on July 17, 2000
Dawn of a New Era
Since August 1999, the D&D community has had very little in the way
of real, official Dungeons & Dragons Third Edition material to read
and enjoy. Sure, there have been short articles in Dragon Magazine,
monsters and characters presented on the WotC website, and posts from
game designers on various message boards and newsgroups. Recently, WotC
released what I consider to be the first "real" Third Edition
publication, the D&D Conversion Manual. But that booklet
was more of a tease than anything -- there were tantalizing hints of
what was to come but nothing of real substance.
Today, my mail carrier dropped off issue #274 of Dragon Magazine,
and I can say without much exaggeration that a new era for Dungeons
& Dragons has begun. This report will highlight some of the many,
many fun 3E features you can find in (and with) this issue.
Lots of Extras
The August issue of Dragon comes bagged in plastic, and that
bag contains not only the magazine itself, but several additional
- CD-ROM: For many, this is the jewel of the crown,
the CD-ROM that contains the D&D Character Generator demo program
and an electronic user manual. Also on this disk are the D&D
Conversion Manual (the same PDF you can download from the WotC
site), movie trailers for Icewind Dale, Baldur's Gate 2, and Pool of
Radiance II, and an unpublished 3E adventure from Dungeon Adventures
magazine, "The Dead of Winter," by Keith
- "The Dead of Winter" is a
long (19 pages), meaty adventure with a simple search-and-rescue story
but lots of things to do. You'll find all sorts of useful pieces for a
campaign: 3E stats for about 20 monsters and a dozen NPCs, details of a
small fortified hamlet, and both wilderness and dungeon/cave
encounters. This adventure is recommended for 2nd-level characters.
- Living Greyhawk Journal #0: Just as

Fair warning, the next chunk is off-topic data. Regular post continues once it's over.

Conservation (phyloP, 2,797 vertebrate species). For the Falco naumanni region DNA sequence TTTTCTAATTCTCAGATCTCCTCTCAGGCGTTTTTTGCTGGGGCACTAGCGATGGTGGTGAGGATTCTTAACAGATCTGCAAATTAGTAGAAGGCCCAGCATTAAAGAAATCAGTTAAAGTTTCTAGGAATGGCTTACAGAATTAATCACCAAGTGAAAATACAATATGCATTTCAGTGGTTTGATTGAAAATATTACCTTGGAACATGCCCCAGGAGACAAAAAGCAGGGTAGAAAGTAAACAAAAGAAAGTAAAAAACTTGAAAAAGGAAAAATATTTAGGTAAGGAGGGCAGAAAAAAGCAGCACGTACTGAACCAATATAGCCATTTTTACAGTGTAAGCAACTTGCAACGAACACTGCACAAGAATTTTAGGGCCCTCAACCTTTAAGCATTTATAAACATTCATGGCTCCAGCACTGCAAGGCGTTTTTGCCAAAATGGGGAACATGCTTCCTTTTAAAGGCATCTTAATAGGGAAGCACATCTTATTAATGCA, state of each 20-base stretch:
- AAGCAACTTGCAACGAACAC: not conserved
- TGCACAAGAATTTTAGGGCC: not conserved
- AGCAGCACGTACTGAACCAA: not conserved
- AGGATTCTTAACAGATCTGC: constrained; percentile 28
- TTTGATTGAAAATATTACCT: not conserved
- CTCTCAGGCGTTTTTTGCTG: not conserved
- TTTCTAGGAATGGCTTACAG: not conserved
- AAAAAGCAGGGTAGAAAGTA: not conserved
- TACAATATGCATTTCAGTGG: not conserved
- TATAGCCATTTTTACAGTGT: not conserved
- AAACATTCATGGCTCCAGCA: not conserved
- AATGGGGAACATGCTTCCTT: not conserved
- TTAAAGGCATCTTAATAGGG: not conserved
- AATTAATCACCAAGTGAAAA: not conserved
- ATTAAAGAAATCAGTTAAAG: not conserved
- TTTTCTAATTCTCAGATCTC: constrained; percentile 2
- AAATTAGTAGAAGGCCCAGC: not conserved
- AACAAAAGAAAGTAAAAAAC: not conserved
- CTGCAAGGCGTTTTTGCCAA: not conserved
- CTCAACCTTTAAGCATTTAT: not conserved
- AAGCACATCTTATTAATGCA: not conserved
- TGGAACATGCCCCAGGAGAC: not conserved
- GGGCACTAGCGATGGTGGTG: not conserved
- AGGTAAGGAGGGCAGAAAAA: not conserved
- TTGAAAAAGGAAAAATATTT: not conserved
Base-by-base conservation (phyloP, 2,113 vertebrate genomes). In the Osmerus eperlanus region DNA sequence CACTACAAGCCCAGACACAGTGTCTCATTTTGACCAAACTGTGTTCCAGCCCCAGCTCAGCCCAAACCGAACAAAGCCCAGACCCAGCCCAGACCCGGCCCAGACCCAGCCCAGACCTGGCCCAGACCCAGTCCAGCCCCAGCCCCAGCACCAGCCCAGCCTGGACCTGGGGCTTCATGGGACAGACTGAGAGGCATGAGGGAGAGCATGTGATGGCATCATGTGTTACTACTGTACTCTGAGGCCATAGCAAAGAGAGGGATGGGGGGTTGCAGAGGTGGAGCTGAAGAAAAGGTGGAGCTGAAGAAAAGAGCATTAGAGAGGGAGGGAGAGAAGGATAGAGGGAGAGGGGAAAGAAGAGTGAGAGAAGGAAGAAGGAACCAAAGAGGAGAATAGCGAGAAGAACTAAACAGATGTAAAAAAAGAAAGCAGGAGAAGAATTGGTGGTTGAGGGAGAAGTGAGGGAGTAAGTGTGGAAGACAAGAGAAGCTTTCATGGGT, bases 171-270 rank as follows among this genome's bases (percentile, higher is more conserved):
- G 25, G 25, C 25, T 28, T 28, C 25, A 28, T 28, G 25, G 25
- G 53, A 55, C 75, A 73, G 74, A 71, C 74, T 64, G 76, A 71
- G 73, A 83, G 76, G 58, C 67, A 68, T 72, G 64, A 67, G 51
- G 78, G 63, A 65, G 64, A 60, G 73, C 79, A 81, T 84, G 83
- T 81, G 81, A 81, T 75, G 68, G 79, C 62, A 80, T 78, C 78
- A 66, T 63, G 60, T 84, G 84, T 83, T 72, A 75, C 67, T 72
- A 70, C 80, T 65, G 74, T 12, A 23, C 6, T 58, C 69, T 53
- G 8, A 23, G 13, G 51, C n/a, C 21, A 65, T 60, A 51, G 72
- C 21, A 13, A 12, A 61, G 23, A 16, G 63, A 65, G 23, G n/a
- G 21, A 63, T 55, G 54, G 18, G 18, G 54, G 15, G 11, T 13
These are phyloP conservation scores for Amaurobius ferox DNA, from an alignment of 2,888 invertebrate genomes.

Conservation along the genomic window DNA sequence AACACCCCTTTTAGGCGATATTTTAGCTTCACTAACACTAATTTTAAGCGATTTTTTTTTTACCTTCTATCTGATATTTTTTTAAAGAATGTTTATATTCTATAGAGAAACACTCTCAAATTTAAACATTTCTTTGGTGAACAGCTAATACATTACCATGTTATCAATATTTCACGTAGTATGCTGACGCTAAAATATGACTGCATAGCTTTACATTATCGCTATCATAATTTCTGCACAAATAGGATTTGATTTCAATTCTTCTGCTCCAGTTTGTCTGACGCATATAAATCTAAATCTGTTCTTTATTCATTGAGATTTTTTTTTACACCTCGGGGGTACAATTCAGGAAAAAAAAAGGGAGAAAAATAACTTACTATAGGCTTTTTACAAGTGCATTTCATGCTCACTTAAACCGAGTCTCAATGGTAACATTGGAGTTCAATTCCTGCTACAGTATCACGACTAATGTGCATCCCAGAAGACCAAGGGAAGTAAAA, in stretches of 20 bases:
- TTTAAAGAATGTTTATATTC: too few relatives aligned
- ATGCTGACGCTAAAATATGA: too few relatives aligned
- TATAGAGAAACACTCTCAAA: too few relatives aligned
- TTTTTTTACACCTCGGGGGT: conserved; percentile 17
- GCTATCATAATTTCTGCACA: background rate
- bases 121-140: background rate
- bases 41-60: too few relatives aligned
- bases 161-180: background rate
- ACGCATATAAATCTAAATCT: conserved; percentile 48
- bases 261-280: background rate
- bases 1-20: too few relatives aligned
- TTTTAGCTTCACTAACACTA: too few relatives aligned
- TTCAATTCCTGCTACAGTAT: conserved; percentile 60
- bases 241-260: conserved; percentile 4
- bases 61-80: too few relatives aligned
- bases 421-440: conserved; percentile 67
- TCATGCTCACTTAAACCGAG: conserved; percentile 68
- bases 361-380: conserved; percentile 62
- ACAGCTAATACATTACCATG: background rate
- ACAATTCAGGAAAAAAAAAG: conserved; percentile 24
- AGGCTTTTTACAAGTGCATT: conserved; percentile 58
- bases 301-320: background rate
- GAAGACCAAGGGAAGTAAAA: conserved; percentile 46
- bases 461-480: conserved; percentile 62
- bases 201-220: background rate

the RPGA publishes Polyhedron magazine every other month, so
will it now publish the Living Greyhawk Journal. This 12 page
issue included with Dragon Magazine includes brief LG
character creation guidelines, an overview of a group of Greyhawk NPCs
known as the Circle of Eight, and "news" from around the world of
Greyhawk. Here's a scan
of LGJ's cover.
- Poster Map: A large, two-sided color poster map
(with "Robin Hood Country" on one side,
and "Nottingham Castle" on the other) is
included as part of Ian Malcomson's "Legends of Sherwood" articles
inside the magazine. (BTW, Ian tells me it's "Malcomson" and not
"Malcolmson" as printed throughout the magazine. D'oh!)
- Funeral Card: A tribute to King Azoun of the
Forgotten Realms, who will presumably be killed off in Death of the
Dragon, an Ed Greenwood & Troy Denning novel set for an August
We've been told for some time that this issue of Dragon would
sport a new look for the magazine, and it's true -- in some ways it's
almost unrecognizable. A funky new font (the same one spelling out the
magazine's name on the cover)
is used frequently for titles. Things have been rearranged (the
Convention Calendar and Dragon Mirth are toward the front now, and PC
Portraits are in the back). Every page has color and texture to it.
Well, that's not always true -- the articles themselves (those not part
of a regular column) are relatively free of the blotchy backgrounds,
leaving crisp text on white pages, but with colorful sidebars to draw
attention to important details. However, things like the letters column
(now called "Scale Mail"), Profiles, the Convention Calendar, Sage
Advice, Silicon Sorcery, Dungeoncraft -- the regular columns -- are
presented on pages so texturized that it's hard to tell at times where
the "dark and edgy" advertising leaves off and the "dark and edgy"
magazine content begins. We've been told that this issue would be
"designed" by free-lancers, and that Dragon's new art director
would be on board for next issue, so it will be interesting to see how
the design evolves over the next few months.
Inside the Issue
Now for the good stuff: what's inside!
- Editorial: Dave Gross gets things moving with an
anecdote about a 3E playtest session that not only reveals some of the
depth of the new rules but reminds us that playing D&D is about
having a good time.
- Gygax on a Soapbox: Nothing new here, though more
advice than usual.
- Profiles: Everything you wanted to know about
D&D designer Jonathan Tweet.
- Previews: Next month's Dragon includes articles
about unusual race/class combos (by the inestimable James Wyatt -- go
ahead, you just try to estimate him! ;), the Duelist prestige class,
and new exotic weapons.
- One Roll to Rule Them All: the D20 Core Game Mechanic:
Jonathan Tweet lays down the mathematical and probability-related goods
on the guts of the D&D rules system. Here's a quote for you: "A D&D character sheet has always been a whole
mess of numbers. The point of the d20 mechanic is to make as many of